How Religious Liberty Saved Monticello
Thomas Jefferson thought the Constitution should be rewritten every 19 years. He believed that the earth belonged to the living, that each generation owed little to those before or after it. In an irony, he lived as though he believed it, which allowed his children to prove him wrong.
When Jefferson died in 1826, he left over $100,000 in debts with which the next generation of his family had to deal. They were forced to sell most of his eclectic collection of furniture and artwork, thousands of acres of his estate, and, in 1831, his beloved home, Monticello.
Jefferson had designed Monticello himself; he had called it his “essay in architecture,” and the home was full of the Greek, French, and Roman influences that had shaped his political philosophy. Franklin Delano Roosevelt would later say that he had never seen a historic home that was such a perfect expression of the personality of its builder.
But yet another piece of Jefferson’s legacy, beyond his culturally anarchic conception of society, would save the historic house. Commodore Uriah Levy was the first Jew to serve a career as an officer in the United States Navy and a passionate believer in the freedom of religion that America had offered his family. He was grateful to Jefferson for the role he had played in preserving that landmark liberty. Uriah had gone on to a successful career in real estate speculation, and when the Marquis de Lafayette inquired after Monticello, Levy found that it was in disrepair. He bought it in 1836, and restored it.
The Levy family briefly lost control of the estate after Uriah’s death, at which point the house once again deteriorated. But then, the not-accidentally named Jefferson Levy, Uriah’s nephew, regained possession in 1879. Levy was also a speculator, and a three-term New York congressman. Despite facing anti-Semitic outrage, Levy put hundreds of thousands of dollars into restoring the house to its former glory. All in all the Levy owned the home for nearly 90 years—far longer than Jefferson—in explicit tribute to its owner, transferring it to the Thomas Jefferson Foundation in 1923. The nonprofit continues to operate the home as a museum, historic site, and research center to this day—a tribute to the man whose personal convictions, played out in his life and politics, had both lost the house and regained it.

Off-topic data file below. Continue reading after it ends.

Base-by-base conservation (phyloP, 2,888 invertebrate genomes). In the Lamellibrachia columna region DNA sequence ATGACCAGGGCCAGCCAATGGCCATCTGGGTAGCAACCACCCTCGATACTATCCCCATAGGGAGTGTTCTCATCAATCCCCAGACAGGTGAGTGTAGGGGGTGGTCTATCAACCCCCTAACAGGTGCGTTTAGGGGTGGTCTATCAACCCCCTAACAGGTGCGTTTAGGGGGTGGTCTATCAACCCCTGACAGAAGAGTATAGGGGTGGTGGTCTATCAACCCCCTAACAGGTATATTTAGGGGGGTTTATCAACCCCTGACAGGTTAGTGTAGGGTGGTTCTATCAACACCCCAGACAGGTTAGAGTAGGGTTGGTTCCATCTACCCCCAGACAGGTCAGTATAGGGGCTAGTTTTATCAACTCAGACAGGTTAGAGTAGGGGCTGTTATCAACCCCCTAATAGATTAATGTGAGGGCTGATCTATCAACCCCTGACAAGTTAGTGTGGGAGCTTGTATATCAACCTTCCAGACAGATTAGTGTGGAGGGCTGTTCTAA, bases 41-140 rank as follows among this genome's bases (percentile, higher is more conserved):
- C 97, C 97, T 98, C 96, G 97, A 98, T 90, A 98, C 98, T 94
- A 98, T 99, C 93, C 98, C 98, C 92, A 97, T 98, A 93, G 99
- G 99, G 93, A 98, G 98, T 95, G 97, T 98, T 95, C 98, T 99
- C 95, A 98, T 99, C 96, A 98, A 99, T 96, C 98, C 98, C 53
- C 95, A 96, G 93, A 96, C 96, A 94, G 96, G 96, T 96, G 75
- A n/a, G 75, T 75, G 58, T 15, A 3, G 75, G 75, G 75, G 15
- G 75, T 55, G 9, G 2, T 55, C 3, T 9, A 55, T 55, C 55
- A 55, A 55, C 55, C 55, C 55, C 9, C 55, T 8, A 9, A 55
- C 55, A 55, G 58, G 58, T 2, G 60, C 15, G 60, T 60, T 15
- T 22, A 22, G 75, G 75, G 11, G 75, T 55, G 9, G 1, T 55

For these stories, I’m indebted to historian Marc Leepson, for his book “Saving Monticello: The Levy Family’s Epic Quest to Rescue the House that Jefferson Built” (Charlottesville, VA: University of Virginia Press, 2003); and to the Mount Vernon Ladies’ Association for the depth of detail on the Mount Vernon website, and the National Building Museum and National Women’s History museum for the fantastic information they’ve published on Mount Vernon and Ann Pamela Cunningham. I encountered these stories in the course of some research for Philanthropy Roundtable, which will own the copyright to the finished versions of these stories.
Brian Brown loves building the environments, habits, and networks that make people thrive. He is the founder of Humane Pursuits, where he writes a featured column and edits the Give channel. He started his consulting company, Narrator, to help great mission-driven organizations modernize and grow. He lives with his wife Christina and son Edmund in Colorado Springs, where they mix cocktails, hunt for historic architecture, and see how many people they can squeeze into their house for happy hour.